Joint PA government talks fail

Abbas and Haniyeh had agreed to work together for the sake of foreign aid.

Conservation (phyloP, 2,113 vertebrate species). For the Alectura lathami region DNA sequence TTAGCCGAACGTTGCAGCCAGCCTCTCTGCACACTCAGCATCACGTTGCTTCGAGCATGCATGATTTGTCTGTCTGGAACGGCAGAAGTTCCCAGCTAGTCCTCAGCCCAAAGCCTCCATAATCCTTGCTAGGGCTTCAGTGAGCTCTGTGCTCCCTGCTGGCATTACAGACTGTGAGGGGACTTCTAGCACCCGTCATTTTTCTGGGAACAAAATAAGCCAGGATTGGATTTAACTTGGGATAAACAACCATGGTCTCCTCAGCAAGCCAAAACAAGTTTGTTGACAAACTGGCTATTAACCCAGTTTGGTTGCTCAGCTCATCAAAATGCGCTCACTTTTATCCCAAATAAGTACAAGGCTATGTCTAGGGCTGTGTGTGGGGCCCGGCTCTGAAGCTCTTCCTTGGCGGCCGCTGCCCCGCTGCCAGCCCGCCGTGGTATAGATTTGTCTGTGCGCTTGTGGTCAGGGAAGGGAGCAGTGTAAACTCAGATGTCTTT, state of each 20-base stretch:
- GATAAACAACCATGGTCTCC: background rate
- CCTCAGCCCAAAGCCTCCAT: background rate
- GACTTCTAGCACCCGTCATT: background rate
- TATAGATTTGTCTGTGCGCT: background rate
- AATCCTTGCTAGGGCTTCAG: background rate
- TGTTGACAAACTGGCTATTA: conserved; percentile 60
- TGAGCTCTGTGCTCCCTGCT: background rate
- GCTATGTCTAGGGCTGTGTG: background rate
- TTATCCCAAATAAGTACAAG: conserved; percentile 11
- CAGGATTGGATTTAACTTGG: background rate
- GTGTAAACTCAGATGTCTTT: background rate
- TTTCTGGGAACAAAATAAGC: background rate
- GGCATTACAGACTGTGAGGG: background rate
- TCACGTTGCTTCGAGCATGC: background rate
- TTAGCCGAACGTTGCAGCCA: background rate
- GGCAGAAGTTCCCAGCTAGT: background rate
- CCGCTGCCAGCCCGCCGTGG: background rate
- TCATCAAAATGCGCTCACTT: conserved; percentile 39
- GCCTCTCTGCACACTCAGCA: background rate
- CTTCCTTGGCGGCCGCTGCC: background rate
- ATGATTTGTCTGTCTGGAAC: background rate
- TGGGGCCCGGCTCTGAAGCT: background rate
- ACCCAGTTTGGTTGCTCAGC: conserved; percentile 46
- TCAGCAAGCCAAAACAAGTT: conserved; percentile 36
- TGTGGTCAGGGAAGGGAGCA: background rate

Talks between Hamas and Fatah on forming a Palestinian unity government have failed, Fatah officials reported Friday. Among the terms of the proposal was that Hamas would keep most ministerial posts according to its parliamentary majority. Fatah would retain the post of prime minister. Palestinian Authority President Mahmoud Abbas and PA Prime Minister Ismail Haniyeh agreed Wednesday to work toward forming a national unity government that will bring together Hamas, Fatah and other factions. The two - according to their aides - are hoping that the move will pave the way for the international community to resume financial aid to the PA. Abbas and Haniyeh have invited Islamic Jihad to join the prospective government - an invitation that has been turned down by leaders of the organization in the Gaza Strip and Syria. Abbas said on Friday that the Islamic Jihad refused to sign on officially, but agreed to refrain from attacks as long as the other terrorist groups did so. The agreement was reached during a meeting in Gaza City between Abbas and Haniyeh - their second in 24 hours. PA officials described the agreement as "significant" and said the two were hoping that the new government would be established by the end of the month. The apparent rapprochement between Fatah and Hamas was marred later in the day by heavy clashes between their supporters in the southern Gaza Strip. PA security officials told The Jerusalem Post that Suleiman Abu Nasr, 14, was killed and five others were wounded during the fighting. "We have agreed to open negotiations to discuss the possibility of forming a national unity government," Ghazi Hamad, spokesman for the Hamas-controlled PA government, told reporters in Gaza City after the Abbas-Haniyeh meeting. However, Hamad ruled out the possibility that such a government would be formed before Israel released all the Hamas ministers and legislators who were arrested after the abduction of Cpl. Gilad Shalit in June. "President Abbas and Prime Minister Haniyeh discussed the repercussions of the war in Lebanon on the Palestinians and ways of reaching a joint strategy between Fatah and Hamas to face the new challenges," he said. Hamad said Abbas was trying to resolve the Shalit issue quickly and peacefully because he feared Israel would step up military operations to secure his release. "The president warned all Palestinian factions against providing Israel with an excuse to escalate its aggression against the Palestinians now that the war in Lebanon has ended," Hamad said. "That's why he wants to end the case quickly and peacefully." Haniyeh said after the meeting that he agreed with Abbas on the need for a new government formed on the basis of the "national reconciliation" document that was drafted by a group of prisoners held in Israeli jails. The document does not recognize Israel's right to exist, but calls for the establishment of a Palestinian state in the West Bank, Gaza Strip and east Jerusalem. "Hamas is eager to enhance national unity among the Palestinians," Haniyeh said. "We want to see an end to the Israeli siege and Palestinian suffering. We also want to see our ministers and legislators released immediately. That's why we have agreed to start talks about forming a national unity government." While Fatah leaders expressed optimism about the prospects for forming a new government, Hamas officials warned that the initiative would not succeed as long as Israel continued to hold Hamas representatives in jail. Fatah leaders are expected to meet in Jordan soon to discuss joining a Hamas-led government. Mahmoud Ramahi, secretary-general of the Hamas-dominated Palestinian Legislative Council, said the council would not approve any government unless Israel released some 30 Hamas ministers and legislators, including PLC Speaker Aziz Dweik. "We have reached an agreement with Fatah on the formation of a national unity government, although we still haven't discussed details about the distribution of the portfolios," he said. "But our position is firm and clear - there can be no new government as long as our men are in prison." Deputy PLC Speaker Ahmed Bahr reiterated that Hamas would not recognize Israel's right to exist even if Fatah joined the government. "The prisoners' document does not recognize Israel," he said. "The new government will work toward legitimizing the Palestinians' right to pursue resistance against Israel. We hope the new government will help solve many of the problems our people are currently facing." Meanwhile, an IAF strike destroyed a house in Khan Yunis early Wednesday, crushing two men to death and wounding at least four neighbors, hospital officials said. The IDF said the house was used as a weapons store and that the residents had been warned to leave before the strike. Neighbors said residents of the house had apparently ignored the warnings. Hundreds of people gathered at the site as rescue workers dug amid the rubble, pulling out two badly mangled bodies. The house belonged to Hassan Shaath, a local Al Aksa Martyrs Brigades leader, but he was not among the casualties, family members said. They identified the two dead men as Ibrahim Shaath, also an Al Aksa member, and his father Ha'assan. They were cousins of the owner. Also Wednesday, the army said it shot two Palestinians trying to infiltrate from Gaza. The IDF could not confirm if they were killed and PA officials said ambulances could not reach the area. AP contributed to this report.